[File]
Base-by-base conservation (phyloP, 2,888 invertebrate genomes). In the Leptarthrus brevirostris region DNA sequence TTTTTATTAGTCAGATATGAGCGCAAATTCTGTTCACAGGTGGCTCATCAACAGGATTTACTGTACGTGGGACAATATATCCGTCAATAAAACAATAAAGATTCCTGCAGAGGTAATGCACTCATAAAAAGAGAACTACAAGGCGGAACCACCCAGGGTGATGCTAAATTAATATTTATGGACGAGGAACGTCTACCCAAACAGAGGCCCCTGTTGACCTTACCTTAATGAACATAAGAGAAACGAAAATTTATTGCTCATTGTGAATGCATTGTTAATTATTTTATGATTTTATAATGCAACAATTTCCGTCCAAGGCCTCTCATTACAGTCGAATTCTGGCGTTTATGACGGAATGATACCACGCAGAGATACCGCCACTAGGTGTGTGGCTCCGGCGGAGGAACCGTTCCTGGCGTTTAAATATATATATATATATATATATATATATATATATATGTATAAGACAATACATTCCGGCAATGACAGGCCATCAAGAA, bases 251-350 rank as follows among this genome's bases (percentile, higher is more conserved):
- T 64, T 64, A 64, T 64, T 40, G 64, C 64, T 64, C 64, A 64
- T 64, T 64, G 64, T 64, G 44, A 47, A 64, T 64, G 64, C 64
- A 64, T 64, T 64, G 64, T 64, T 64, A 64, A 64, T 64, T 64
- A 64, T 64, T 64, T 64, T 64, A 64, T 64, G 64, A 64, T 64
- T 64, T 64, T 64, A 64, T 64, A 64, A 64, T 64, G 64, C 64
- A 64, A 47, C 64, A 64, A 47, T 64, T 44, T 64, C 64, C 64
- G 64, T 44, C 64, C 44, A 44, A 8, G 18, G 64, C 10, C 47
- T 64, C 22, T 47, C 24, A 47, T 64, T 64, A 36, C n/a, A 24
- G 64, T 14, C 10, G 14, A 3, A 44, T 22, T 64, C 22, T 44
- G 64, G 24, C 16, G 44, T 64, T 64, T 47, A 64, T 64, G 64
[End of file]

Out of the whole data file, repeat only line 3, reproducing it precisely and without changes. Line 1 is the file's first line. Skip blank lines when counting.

- T 64, T 64, G 64, T 64, G 44, A 47, A 64, T 64, G 64, C 64